Exploring Theravāda's connections to other paths. What can we learn from other traditions, religions and philosophies?
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Post by Agmanellium » Sat Oct 02, 2010 1:50 am

I am not a vegetarian. As I meditate my thoughts go to harmlessness and I wrestle with the question of the need to forswear meat in order to be harmless. If i think "what if I try not eating meat?', then the question of wearing leather arises. I know that meat was not forbidden as long as it was not slaughtered specifically for the monks, so my question is this: Since our meat delivery system in the United States is not aimed at any individual, and therefore no animal was slaughtered specifically for me, can I eat it and still consider myself to have done no harm? I have not killed. It was not killed for me, and the killing will continue whether I eat it or not. Most leather is a byproduct of meat slaughter. The skin would only go to waste were it not made into leather. This I have less problem with. To eat a plant is to kill it. To eat a part of a plant is to kill the cells that make up that part. It is not possible to live without killing. Is it therefore the pain that animals suffer that is the harm or are plants merely "second class citizens" of our planet? How do you practice harmlessness?

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Re: Harmlessness

Post by Ben » Sat Oct 02, 2010 1:58 am

Hi Agmanellium

Its certainly a vexed issue for many practitioners and you'll find no shortage of threads on the subject here.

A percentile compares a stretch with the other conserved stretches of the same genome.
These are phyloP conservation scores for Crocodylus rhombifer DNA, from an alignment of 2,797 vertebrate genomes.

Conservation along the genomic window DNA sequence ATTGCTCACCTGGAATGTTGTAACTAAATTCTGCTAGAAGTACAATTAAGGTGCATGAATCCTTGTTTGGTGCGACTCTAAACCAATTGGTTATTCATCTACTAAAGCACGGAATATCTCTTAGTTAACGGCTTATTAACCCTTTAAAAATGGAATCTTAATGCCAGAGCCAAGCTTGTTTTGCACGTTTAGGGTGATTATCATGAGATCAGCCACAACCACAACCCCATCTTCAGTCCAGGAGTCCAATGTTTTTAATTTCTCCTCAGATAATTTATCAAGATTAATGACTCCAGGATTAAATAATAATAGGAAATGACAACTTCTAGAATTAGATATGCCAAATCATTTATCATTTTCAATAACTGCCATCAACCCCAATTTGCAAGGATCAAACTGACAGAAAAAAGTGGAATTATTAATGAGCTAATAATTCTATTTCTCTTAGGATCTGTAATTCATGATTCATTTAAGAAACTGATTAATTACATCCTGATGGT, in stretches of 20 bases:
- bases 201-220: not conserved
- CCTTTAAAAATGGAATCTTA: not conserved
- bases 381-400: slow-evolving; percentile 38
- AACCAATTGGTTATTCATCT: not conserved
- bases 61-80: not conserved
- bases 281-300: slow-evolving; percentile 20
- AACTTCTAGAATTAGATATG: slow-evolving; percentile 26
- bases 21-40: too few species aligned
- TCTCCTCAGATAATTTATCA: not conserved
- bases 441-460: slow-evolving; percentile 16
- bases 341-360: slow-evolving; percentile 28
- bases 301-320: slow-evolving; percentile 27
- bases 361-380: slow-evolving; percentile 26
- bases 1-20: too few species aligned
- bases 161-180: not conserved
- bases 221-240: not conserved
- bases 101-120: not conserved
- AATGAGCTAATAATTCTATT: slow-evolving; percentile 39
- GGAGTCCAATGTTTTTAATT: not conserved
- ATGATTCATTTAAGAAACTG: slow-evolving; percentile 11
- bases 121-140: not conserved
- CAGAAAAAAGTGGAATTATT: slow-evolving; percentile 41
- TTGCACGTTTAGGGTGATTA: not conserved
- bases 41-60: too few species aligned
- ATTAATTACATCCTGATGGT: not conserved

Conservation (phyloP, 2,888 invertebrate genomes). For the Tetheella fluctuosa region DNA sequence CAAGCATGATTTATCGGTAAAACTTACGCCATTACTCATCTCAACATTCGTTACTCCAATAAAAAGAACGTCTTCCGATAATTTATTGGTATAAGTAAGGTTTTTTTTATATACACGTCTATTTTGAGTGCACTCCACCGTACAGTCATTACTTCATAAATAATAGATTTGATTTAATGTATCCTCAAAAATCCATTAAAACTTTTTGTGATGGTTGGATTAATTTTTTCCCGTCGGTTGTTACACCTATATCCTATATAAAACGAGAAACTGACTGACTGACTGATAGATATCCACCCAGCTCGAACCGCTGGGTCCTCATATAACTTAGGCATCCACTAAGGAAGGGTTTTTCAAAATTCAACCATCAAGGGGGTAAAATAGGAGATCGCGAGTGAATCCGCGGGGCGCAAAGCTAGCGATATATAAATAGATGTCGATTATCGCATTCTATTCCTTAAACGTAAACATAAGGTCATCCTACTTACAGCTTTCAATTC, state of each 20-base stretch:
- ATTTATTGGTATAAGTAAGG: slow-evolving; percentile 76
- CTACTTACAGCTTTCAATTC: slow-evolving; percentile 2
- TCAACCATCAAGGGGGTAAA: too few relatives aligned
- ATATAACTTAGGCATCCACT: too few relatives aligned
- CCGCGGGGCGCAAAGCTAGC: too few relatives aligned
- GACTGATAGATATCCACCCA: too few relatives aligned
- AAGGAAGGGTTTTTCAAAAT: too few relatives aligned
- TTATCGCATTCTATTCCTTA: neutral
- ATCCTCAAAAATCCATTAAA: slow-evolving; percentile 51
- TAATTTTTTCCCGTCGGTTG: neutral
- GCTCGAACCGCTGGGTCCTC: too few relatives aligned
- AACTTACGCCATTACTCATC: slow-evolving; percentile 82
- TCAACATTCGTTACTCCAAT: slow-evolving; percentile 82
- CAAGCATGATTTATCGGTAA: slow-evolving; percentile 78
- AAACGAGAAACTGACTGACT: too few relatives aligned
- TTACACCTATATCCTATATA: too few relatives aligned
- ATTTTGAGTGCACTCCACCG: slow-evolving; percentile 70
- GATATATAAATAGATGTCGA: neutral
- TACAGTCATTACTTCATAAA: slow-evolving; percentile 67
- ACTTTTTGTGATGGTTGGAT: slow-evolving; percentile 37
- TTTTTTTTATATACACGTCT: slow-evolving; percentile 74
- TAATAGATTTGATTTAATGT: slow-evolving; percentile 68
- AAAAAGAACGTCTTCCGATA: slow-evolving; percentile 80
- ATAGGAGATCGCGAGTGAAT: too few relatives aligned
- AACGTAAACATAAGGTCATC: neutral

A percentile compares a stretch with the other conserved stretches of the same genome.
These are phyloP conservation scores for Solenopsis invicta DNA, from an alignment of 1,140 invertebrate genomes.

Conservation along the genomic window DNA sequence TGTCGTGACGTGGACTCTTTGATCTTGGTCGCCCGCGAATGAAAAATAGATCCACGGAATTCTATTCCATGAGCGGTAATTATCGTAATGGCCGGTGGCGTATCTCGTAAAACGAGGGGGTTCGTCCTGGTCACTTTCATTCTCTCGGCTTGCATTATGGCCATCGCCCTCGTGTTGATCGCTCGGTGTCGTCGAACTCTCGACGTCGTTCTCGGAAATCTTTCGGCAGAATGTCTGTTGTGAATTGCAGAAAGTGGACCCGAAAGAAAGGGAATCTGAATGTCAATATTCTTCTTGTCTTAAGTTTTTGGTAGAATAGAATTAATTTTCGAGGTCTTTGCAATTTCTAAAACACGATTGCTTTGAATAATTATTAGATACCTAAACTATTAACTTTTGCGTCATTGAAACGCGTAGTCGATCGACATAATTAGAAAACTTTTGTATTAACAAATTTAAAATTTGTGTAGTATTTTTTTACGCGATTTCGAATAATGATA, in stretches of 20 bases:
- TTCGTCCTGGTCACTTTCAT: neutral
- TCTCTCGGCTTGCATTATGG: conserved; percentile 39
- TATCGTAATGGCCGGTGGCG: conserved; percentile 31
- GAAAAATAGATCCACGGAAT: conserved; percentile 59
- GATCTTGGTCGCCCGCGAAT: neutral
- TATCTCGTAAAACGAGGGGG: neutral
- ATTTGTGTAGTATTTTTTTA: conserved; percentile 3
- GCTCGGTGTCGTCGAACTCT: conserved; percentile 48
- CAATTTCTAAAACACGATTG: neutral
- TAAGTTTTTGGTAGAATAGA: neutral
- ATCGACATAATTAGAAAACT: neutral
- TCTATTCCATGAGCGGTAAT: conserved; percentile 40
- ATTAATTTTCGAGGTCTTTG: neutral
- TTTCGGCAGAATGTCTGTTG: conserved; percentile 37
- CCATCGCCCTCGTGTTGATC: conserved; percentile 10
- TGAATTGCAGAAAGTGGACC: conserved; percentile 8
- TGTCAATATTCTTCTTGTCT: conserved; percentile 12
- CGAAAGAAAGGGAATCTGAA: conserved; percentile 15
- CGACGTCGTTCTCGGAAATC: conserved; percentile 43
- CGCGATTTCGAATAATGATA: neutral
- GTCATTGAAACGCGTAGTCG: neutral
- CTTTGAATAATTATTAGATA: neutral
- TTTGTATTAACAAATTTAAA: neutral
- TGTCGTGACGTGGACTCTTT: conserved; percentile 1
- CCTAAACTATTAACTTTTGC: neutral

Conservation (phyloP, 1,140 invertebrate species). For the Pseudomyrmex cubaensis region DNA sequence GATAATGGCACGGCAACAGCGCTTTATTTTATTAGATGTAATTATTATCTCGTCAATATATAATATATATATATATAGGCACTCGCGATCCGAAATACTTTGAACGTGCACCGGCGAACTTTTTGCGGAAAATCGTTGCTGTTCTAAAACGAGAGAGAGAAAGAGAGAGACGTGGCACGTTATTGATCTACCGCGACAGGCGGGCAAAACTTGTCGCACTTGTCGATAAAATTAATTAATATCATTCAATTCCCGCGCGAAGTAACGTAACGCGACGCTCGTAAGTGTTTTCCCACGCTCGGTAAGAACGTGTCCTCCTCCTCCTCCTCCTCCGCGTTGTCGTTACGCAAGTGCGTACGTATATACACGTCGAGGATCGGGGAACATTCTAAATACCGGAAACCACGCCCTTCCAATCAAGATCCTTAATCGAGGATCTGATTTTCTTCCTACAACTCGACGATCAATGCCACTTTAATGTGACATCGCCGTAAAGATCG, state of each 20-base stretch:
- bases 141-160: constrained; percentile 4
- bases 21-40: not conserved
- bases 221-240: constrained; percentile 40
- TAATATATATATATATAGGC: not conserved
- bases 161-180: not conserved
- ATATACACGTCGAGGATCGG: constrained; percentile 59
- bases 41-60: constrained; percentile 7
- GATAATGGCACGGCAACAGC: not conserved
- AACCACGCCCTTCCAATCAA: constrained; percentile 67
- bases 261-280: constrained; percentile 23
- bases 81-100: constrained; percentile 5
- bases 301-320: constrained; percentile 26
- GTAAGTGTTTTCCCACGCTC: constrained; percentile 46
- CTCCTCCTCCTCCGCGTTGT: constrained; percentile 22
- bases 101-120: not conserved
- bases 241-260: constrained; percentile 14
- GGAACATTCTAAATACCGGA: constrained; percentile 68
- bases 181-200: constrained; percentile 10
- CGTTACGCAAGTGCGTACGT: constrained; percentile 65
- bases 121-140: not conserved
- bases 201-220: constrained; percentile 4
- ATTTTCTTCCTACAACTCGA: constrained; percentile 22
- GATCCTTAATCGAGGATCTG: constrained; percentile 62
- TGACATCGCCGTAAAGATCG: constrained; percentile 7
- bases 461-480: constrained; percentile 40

Firstly, plants are not considered sentient within Buddhist traditions.
To live and to eat, even as a vegetarian, is to subsist on the death of others. However, the crucial issue is whether the killing was done by you and whether that killing was intentional. If it is not intentional, then there is no kammic load.
What many people find is that after some sustained integration of the Dhamma into their daily lives and according to individual circumstances, there is a tendency to adopt a lifestyle which is closer to the ethical ideals embedded within the precepts. And for some people that may involve becoming less dependent on animal products.
kind regards

“No lists of things to be done. The day providential to itself. The hour. There is no later. This is later. All things of grace and beauty such that one holds them to one's heart have a common provenance in pain. Their birth in grief and ashes.”
- Cormac McCarthy, The Road

Learn this from the waters:
in mountain clefts and chasms,
loud gush the streamlets,
but great rivers flow silently.
- Sutta Nipata 3.725

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